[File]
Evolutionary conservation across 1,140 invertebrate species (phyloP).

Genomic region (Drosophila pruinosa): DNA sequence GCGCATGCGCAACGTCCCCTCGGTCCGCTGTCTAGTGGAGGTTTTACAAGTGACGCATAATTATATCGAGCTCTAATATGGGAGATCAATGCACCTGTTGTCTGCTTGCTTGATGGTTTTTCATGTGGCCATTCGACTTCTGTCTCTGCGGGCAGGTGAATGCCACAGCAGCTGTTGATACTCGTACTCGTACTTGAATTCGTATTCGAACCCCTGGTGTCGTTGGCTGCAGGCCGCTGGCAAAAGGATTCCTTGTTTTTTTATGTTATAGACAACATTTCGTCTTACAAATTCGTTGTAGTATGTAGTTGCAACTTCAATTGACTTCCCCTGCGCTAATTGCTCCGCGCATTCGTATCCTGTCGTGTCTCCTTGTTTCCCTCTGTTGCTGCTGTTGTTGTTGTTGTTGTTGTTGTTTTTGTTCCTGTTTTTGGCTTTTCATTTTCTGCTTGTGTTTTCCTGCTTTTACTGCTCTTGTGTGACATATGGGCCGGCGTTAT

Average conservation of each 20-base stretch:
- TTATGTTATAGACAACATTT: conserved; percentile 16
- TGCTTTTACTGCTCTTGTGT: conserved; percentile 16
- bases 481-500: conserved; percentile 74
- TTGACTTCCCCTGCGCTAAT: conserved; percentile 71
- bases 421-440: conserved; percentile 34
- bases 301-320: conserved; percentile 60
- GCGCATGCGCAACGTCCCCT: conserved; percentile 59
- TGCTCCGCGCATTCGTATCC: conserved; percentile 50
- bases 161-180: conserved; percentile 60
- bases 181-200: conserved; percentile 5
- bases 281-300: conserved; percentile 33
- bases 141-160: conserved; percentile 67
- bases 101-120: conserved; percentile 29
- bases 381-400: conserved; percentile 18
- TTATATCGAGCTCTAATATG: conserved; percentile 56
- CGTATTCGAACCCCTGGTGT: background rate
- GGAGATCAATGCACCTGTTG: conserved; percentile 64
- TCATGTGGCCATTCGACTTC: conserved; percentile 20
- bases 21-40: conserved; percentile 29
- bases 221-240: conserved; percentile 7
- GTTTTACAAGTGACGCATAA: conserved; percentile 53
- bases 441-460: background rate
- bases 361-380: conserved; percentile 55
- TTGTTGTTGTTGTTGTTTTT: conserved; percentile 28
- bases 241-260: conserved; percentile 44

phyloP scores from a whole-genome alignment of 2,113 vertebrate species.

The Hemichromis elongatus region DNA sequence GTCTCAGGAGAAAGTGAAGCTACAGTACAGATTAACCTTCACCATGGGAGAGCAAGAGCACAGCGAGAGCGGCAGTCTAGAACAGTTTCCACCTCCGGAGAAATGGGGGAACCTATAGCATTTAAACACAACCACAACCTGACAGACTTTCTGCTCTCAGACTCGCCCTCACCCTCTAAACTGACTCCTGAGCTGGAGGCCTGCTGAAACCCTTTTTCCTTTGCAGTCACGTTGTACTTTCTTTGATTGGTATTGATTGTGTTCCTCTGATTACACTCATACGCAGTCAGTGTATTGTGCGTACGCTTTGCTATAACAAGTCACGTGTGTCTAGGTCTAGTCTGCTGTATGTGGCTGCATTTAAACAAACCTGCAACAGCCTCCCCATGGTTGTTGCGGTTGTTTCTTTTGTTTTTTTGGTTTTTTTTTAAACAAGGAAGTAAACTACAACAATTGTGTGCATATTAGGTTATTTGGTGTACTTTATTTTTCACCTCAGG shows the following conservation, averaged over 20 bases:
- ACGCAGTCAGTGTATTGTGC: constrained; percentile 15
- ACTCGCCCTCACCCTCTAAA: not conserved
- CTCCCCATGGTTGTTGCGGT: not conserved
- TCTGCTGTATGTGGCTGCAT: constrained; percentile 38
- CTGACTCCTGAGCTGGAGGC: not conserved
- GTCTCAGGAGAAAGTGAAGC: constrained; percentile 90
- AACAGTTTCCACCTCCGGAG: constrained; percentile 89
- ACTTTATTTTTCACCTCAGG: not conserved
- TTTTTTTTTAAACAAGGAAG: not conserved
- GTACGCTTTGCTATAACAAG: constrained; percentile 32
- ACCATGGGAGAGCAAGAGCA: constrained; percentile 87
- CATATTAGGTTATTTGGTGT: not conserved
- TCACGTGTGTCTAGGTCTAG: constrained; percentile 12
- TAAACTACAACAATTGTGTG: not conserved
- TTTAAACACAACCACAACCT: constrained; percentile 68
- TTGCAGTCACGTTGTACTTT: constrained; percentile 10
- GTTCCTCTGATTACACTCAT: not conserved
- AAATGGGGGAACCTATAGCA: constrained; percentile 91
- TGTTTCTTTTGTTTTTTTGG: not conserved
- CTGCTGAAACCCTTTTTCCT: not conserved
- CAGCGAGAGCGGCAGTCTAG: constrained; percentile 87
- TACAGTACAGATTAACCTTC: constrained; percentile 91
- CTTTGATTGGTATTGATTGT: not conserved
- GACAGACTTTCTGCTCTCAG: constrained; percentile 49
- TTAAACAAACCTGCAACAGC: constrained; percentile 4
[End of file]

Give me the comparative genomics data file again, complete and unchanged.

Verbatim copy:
Evolutionary conservation across 1,140 invertebrate species (phyloP).

Genomic region (Drosophila pruinosa): DNA sequence GCGCATGCGCAACGTCCCCTCGGTCCGCTGTCTAGTGGAGGTTTTACAAGTGACGCATAATTATATCGAGCTCTAATATGGGAGATCAATGCACCTGTTGTCTGCTTGCTTGATGGTTTTTCATGTGGCCATTCGACTTCTGTCTCTGCGGGCAGGTGAATGCCACAGCAGCTGTTGATACTCGTACTCGTACTTGAATTCGTATTCGAACCCCTGGTGTCGTTGGCTGCAGGCCGCTGGCAAAAGGATTCCTTGTTTTTTTATGTTATAGACAACATTTCGTCTTACAAATTCGTTGTAGTATGTAGTTGCAACTTCAATTGACTTCCCCTGCGCTAATTGCTCCGCGCATTCGTATCCTGTCGTGTCTCCTTGTTTCCCTCTGTTGCTGCTGTTGTTGTTGTTGTTGTTGTTGTTTTTGTTCCTGTTTTTGGCTTTTCATTTTCTGCTTGTGTTTTCCTGCTTTTACTGCTCTTGTGTGACATATGGGCCGGCGTTAT

Average conservation of each 20-base stretch:
- TTATGTTATAGACAACATTT: conserved; percentile 16
- TGCTTTTACTGCTCTTGTGT: conserved; percentile 16
- bases 481-500: conserved; percentile 74
- TTGACTTCCCCTGCGCTAAT: conserved; percentile 71
- bases 421-440: conserved; percentile 34
- bases 301-320: conserved; percentile 60
- GCGCATGCGCAACGTCCCCT: conserved; percentile 59
- TGCTCCGCGCATTCGTATCC: conserved; percentile 50
- bases 161-180: conserved; percentile 60
- bases 181-200: conserved; percentile 5
- bases 281-300: conserved; percentile 33
- bases 141-160: conserved; percentile 67
- bases 101-120: conserved; percentile 29
- bases 381-400: conserved; percentile 18
- TTATATCGAGCTCTAATATG: conserved; percentile 56
- CGTATTCGAACCCCTGGTGT: background rate
- GGAGATCAATGCACCTGTTG: conserved; percentile 64
- TCATGTGGCCATTCGACTTC: conserved; percentile 20
- bases 21-40: conserved; percentile 29
- bases 221-240: conserved; percentile 7
- GTTTTACAAGTGACGCATAA: conserved; percentile 53
- bases 441-460: background rate
- bases 361-380: conserved; percentile 55
- TTGTTGTTGTTGTTGTTTTT: conserved; percentile 28
- bases 241-260: conserved; percentile 44

phyloP scores from a whole-genome alignment of 2,113 vertebrate species.

The Hemichromis elongatus region DNA sequence GTCTCAGGAGAAAGTGAAGCTACAGTACAGATTAACCTTCACCATGGGAGAGCAAGAGCACAGCGAGAGCGGCAGTCTAGAACAGTTTCCACCTCCGGAGAAATGGGGGAACCTATAGCATTTAAACACAACCACAACCTGACAGACTTTCTGCTCTCAGACTCGCCCTCACCCTCTAAACTGACTCCTGAGCTGGAGGCCTGCTGAAACCCTTTTTCCTTTGCAGTCACGTTGTACTTTCTTTGATTGGTATTGATTGTGTTCCTCTGATTACACTCATACGCAGTCAGTGTATTGTGCGTACGCTTTGCTATAACAAGTCACGTGTGTCTAGGTCTAGTCTGCTGTATGTGGCTGCATTTAAACAAACCTGCAACAGCCTCCCCATGGTTGTTGCGGTTGTTTCTTTTGTTTTTTTGGTTTTTTTTTAAACAAGGAAGTAAACTACAACAATTGTGTGCATATTAGGTTATTTGGTGTACTTTATTTTTCACCTCAGG shows the following conservation, averaged over 20 bases:
- ACGCAGTCAGTGTATTGTGC: constrained; percentile 15
- ACTCGCCCTCACCCTCTAAA: not conserved
- CTCCCCATGGTTGTTGCGGT: not conserved
- TCTGCTGTATGTGGCTGCAT: constrained; percentile 38
- CTGACTCCTGAGCTGGAGGC: not conserved
- GTCTCAGGAGAAAGTGAAGC: constrained; percentile 90
- AACAGTTTCCACCTCCGGAG: constrained; percentile 89
- ACTTTATTTTTCACCTCAGG: not conserved
- TTTTTTTTTAAACAAGGAAG: not conserved
- GTACGCTTTGCTATAACAAG: constrained; percentile 32
- ACCATGGGAGAGCAAGAGCA: constrained; percentile 87
- CATATTAGGTTATTTGGTGT: not conserved
- TCACGTGTGTCTAGGTCTAG: constrained; percentile 12
- TAAACTACAACAATTGTGTG: not conserved
- TTTAAACACAACCACAACCT: constrained; percentile 68
- TTGCAGTCACGTTGTACTTT: constrained; percentile 10
- GTTCCTCTGATTACACTCAT: not conserved
- AAATGGGGGAACCTATAGCA: constrained; percentile 91
- TGTTTCTTTTGTTTTTTTGG: not conserved
- CTGCTGAAACCCTTTTTCCT: not conserved
- CAGCGAGAGCGGCAGTCTAG: constrained; percentile 87
- TACAGTACAGATTAACCTTC: constrained; percentile 91
- CTTTGATTGGTATTGATTGT: not conserved
- GACAGACTTTCTGCTCTCAG: constrained; percentile 49
- TTAAACAAACCTGCAACAGC: constrained; percentile 4